Quote of the Week I
"Being in the league for 15 years, I got to know what Gene Upshaw did as a player, which was great, obviously, and what he did for the players with the union. Everything he did, he did for the betterment of today's players. He knew how far he could push the owners while keeping us on the field. His attitude was not to go in and try to take everything, but to get as much as he could while keeping us out of litigation and out of the courtroom and on the field, where he knew we belonged.''
Quote of the Week II
"The Bengals re-acquired a capable wide receiver. All it cost them was their soul. ... It'd be nice if the Bengals stood for something, other than losing.''
The signing comes in the same year that twice the Bengals said publicly they would definitely not re-sign Henry -- and after they have been hit with several injuries to receivers in camp, including to starters Chad Johnson and T.J. Houshmandzadeh.
The signing is ridiculous and reprehensible, and Daugherty is overwhelmingly correct. But read the message boards in Bengal Land, and you get a different story. This from "XElitist03,'' on the newspaper's Bengals forum: "paul daugherty should quit his job before he gets fired. he is miserable. he is more miserable than chris henry. i would much rather have chris henry in cincinnati gang-banging than paul writing another article for the newspaper.''
Thanks for that fine bit of perspective, XElitist03.
Quote of the Week III
"Some guys love playing in the NFL. Some guys love football. Brett loves football.''
Stat of the Week
Five of my favorite meaningful stats from this year's indispensable Pro Football Prospectus 2008, courtesy of indefatigable writer/researcher Aaron Schatz:
1. New England was the first team in NFL history to use the shotgun on more than half of all offensive plays last year. Shotgun snaps in the league rose from 19 percent in 2006 to 27 percent in 2007.
2. Chad Pennington had eight passes dropped by his receivers, meaning 3.1 percent of his passes were dropped, the lowest percentage in the NFL. Eli Manning had a league-high 9.3-percent drop rate by his receivers -- 49 in all.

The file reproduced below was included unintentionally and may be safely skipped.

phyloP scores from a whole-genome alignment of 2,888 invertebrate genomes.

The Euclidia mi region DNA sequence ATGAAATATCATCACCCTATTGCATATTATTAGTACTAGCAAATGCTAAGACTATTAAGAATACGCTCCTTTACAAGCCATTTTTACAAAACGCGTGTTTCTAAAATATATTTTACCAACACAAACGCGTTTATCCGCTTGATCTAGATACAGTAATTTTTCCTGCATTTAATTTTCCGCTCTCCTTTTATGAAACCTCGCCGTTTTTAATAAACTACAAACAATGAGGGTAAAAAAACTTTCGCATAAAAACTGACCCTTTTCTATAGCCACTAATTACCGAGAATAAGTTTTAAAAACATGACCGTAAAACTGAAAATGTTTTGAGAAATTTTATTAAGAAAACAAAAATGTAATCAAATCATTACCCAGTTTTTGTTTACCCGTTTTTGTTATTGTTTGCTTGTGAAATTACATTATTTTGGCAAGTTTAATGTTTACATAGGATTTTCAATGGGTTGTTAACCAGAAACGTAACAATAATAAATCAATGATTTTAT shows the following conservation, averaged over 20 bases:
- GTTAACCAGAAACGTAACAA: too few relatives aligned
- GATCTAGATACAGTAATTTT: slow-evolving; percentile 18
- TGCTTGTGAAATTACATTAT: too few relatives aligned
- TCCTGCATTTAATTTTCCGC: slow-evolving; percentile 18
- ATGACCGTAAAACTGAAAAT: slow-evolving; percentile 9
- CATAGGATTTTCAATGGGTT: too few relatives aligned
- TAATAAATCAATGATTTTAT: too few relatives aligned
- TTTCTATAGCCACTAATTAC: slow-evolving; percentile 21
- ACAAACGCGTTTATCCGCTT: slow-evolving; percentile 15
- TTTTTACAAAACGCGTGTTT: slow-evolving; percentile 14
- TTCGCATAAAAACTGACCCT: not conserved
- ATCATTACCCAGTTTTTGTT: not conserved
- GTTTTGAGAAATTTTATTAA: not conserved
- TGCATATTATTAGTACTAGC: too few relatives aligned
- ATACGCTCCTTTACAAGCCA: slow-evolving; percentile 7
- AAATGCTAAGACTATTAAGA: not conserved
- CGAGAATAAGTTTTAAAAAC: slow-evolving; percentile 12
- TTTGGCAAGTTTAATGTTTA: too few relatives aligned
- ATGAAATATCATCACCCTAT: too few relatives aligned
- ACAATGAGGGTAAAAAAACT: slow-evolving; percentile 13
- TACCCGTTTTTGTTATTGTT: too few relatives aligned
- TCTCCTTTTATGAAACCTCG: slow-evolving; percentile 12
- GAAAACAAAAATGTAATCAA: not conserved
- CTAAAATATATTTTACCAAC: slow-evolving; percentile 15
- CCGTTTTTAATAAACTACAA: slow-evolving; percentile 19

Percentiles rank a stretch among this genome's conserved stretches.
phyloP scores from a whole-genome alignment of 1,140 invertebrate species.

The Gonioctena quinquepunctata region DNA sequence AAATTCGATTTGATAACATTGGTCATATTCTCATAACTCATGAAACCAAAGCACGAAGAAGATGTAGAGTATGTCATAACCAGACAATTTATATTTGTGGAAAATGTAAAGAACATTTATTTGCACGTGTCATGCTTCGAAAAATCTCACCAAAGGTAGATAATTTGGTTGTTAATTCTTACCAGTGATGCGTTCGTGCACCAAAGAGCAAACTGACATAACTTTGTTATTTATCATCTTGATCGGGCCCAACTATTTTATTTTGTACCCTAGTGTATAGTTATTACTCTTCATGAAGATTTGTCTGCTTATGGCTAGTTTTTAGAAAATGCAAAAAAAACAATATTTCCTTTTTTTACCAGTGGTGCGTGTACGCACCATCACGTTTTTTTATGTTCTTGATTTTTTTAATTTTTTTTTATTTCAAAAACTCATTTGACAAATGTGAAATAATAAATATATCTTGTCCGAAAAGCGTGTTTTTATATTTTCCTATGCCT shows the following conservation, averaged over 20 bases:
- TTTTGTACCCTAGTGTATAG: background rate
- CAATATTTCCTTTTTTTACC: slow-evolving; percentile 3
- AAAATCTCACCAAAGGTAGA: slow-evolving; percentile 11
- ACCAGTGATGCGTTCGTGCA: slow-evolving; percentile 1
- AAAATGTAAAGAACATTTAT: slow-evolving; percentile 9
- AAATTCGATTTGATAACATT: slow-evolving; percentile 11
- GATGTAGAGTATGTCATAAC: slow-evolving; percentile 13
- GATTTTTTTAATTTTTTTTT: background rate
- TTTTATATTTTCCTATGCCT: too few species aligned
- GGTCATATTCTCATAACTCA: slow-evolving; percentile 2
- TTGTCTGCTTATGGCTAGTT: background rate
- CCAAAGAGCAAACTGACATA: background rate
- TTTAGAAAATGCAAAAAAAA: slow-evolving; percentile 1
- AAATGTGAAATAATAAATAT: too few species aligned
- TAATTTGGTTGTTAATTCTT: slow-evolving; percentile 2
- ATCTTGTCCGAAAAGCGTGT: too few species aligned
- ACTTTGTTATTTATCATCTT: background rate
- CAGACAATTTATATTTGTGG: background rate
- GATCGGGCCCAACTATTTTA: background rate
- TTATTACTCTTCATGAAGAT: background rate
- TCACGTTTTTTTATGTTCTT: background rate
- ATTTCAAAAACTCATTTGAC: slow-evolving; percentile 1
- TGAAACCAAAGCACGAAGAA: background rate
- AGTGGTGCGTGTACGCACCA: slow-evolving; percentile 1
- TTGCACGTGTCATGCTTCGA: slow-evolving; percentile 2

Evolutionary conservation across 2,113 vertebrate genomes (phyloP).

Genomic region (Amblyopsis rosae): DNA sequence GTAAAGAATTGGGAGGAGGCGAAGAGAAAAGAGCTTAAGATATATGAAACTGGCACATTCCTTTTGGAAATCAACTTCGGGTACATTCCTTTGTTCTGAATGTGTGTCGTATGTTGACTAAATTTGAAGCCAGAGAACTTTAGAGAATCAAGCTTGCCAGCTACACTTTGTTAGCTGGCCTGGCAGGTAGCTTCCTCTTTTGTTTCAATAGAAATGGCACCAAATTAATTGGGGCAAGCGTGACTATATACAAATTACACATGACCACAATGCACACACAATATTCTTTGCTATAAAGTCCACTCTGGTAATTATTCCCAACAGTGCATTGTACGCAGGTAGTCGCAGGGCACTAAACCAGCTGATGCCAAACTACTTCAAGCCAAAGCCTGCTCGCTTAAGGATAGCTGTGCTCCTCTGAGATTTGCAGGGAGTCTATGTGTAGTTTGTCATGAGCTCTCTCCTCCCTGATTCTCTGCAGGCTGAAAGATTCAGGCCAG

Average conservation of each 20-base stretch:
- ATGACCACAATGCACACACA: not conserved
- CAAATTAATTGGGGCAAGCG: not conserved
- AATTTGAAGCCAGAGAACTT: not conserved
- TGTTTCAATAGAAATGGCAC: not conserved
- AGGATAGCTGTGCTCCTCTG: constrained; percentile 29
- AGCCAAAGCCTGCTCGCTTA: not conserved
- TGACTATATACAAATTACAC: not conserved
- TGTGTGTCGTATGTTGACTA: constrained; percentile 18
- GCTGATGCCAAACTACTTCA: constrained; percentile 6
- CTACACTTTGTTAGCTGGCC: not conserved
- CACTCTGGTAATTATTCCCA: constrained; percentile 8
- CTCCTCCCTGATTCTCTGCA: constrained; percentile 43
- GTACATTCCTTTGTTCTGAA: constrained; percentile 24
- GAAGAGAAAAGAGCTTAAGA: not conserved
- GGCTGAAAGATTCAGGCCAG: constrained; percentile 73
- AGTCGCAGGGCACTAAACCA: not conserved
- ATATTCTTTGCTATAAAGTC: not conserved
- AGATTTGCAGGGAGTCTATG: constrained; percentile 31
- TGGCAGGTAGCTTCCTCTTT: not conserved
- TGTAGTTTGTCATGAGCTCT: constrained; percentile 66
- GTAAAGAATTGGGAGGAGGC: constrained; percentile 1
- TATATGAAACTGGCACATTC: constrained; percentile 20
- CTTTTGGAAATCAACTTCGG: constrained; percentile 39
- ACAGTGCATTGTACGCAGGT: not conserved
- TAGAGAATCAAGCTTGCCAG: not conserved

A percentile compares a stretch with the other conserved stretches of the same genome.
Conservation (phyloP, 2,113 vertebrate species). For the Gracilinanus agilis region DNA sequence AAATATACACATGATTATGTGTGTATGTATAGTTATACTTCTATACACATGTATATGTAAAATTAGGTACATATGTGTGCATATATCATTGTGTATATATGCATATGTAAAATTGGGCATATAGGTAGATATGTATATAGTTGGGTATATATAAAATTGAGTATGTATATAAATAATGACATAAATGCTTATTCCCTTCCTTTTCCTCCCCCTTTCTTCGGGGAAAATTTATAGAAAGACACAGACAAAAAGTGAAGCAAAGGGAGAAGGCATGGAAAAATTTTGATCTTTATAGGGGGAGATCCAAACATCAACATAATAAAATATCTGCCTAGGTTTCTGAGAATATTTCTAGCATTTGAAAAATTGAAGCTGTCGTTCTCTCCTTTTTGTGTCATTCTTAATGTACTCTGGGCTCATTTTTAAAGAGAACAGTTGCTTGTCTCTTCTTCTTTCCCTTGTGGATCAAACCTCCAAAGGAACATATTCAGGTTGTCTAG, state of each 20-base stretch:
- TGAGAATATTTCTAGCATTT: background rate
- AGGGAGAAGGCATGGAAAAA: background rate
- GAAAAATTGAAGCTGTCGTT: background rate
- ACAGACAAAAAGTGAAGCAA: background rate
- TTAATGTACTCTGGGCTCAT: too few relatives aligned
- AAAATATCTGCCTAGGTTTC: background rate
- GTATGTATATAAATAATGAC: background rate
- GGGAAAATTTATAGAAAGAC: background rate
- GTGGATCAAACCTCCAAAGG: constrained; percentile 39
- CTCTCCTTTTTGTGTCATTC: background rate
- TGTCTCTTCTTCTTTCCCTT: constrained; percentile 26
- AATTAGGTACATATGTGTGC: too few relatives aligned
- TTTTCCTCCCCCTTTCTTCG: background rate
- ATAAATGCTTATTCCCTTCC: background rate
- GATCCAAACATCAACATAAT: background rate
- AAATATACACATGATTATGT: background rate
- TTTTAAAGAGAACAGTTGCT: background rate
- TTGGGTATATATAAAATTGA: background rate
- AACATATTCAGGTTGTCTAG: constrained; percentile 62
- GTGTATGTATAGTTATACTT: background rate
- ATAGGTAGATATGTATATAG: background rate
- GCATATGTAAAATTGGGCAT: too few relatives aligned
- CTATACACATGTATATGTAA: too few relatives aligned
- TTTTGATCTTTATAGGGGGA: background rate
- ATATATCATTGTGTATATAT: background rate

3. Indianapolis led the league in single-back formations for the third straight year in 2007.
4. The Steelers didn't abandon the power-run under Mike Tomlin. Not at all. In 2007, 48 percent of Steelers plays were carries by backs, the highest percentage in the NFL, including a league-high 60 percent of plays on first down.
5. The Chargers could be in big, big trouble without Shawne Merriman if he chooses to have knee surgery for two torn ligaments. You wouldn't guess this, but last year San Diego was the only defense in the AFC that hurried the opposing quarterback on less than 10 percent of all pass plays.
Aggravating/Enjoyable Travel Note of the Week
As I exited my row on a United Airlines flight from Newark to Chicago at O'Hare Friday, preparing to change planes to go to Seattle, a fellow in the row behind me said, "You work for ESPN, don't you?''
I said, "No, I work for Sports Illustrated.''
He said, "You look just like the ESPN guy. Anyone ever tell you that?''
I didn't know what to say, and so I just shrugged.
Factoid of the Week That May Interest Only Me I
I finished my summer tour of NFL camps Saturday, seeing the Seahawks. That was my 16th team in exactly one month. In those 16 camps, I saw close to 1,000 players, either on the practice field, in locker rooms, strolling campuses or practice facilities, or in dining halls.
Some old vets -- Favre, Joey Galloway -- have hair or beards flecked with gray. I found it interesting that I saw only one player, the backup center for the Giants, with predominantly gray hair.
Factoid of the Week That May Interest Only Me II
At the Hudson Newsstand/General Store (don't know what else you'd call those all-in-one stores) at Newark Airport's Terminal C Friday, there were 51 pieces of athletic apparel for sale. No Jeter jerseys, no Eli Manning jerseys, no A-Rod jerseys. All 51 items for sale on the sports rack were Favre Jets jerseys.